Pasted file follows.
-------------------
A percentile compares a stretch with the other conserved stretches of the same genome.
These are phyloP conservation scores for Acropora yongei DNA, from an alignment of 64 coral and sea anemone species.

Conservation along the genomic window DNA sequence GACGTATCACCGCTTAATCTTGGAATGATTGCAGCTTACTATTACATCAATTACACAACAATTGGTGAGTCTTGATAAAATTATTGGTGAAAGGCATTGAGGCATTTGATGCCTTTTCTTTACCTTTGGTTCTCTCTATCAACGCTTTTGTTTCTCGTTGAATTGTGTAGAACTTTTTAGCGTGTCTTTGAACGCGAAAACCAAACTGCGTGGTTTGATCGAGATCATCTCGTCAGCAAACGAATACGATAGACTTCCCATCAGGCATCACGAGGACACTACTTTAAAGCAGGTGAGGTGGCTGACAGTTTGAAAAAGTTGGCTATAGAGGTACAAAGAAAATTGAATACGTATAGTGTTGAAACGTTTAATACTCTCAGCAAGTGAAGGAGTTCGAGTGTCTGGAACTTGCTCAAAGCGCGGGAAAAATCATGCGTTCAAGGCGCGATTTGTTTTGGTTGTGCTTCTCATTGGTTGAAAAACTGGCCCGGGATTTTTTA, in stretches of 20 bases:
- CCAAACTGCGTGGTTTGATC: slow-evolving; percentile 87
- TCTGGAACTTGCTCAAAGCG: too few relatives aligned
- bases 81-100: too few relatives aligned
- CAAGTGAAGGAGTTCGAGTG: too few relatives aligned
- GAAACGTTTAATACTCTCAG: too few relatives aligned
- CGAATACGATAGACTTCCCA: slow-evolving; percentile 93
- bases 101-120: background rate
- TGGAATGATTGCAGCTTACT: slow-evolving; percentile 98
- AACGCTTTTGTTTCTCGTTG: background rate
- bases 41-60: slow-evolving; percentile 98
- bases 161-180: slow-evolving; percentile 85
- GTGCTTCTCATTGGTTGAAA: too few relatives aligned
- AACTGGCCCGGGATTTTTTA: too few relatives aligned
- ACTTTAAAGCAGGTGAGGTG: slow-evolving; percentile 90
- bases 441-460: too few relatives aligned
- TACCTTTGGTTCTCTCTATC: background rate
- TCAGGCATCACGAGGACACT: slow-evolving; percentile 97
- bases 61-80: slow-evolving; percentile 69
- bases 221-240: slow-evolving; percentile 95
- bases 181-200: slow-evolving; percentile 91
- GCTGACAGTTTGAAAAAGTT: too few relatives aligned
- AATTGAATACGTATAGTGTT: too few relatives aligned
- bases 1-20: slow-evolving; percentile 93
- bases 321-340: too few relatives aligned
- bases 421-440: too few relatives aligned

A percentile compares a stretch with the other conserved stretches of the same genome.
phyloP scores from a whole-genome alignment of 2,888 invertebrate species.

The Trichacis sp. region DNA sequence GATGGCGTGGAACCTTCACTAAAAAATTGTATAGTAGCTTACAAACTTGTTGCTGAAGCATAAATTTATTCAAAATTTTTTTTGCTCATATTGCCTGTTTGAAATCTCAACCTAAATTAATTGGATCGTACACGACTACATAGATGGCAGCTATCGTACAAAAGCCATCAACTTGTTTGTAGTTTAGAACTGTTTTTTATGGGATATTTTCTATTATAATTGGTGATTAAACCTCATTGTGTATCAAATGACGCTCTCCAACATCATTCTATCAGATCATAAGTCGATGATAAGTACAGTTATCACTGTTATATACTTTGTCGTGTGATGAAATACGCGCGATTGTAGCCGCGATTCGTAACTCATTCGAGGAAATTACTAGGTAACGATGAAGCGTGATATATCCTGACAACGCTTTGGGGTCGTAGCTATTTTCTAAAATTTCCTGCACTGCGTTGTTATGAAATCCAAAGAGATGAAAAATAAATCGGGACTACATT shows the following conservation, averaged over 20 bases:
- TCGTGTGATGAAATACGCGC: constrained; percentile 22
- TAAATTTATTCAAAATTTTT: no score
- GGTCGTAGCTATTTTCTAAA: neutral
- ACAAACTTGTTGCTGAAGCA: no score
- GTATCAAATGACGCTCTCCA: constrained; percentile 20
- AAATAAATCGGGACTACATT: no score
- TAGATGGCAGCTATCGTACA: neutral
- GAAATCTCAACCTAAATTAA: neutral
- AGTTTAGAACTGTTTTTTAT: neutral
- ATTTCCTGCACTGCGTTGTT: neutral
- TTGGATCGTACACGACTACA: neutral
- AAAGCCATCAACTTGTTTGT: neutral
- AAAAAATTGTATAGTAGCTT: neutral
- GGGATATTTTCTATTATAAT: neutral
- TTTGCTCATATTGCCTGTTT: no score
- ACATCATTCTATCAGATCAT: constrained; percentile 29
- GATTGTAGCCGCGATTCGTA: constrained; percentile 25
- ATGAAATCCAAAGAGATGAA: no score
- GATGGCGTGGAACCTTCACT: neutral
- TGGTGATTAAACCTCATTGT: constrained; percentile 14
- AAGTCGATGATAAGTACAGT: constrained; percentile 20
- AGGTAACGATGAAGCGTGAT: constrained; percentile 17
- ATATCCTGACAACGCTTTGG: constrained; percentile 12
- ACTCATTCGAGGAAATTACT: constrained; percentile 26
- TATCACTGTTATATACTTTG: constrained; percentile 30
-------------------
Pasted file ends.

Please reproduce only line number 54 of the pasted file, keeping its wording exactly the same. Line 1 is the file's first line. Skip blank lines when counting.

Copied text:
- ATATCCTGACAACGCTTTGG: constrained; percentile 12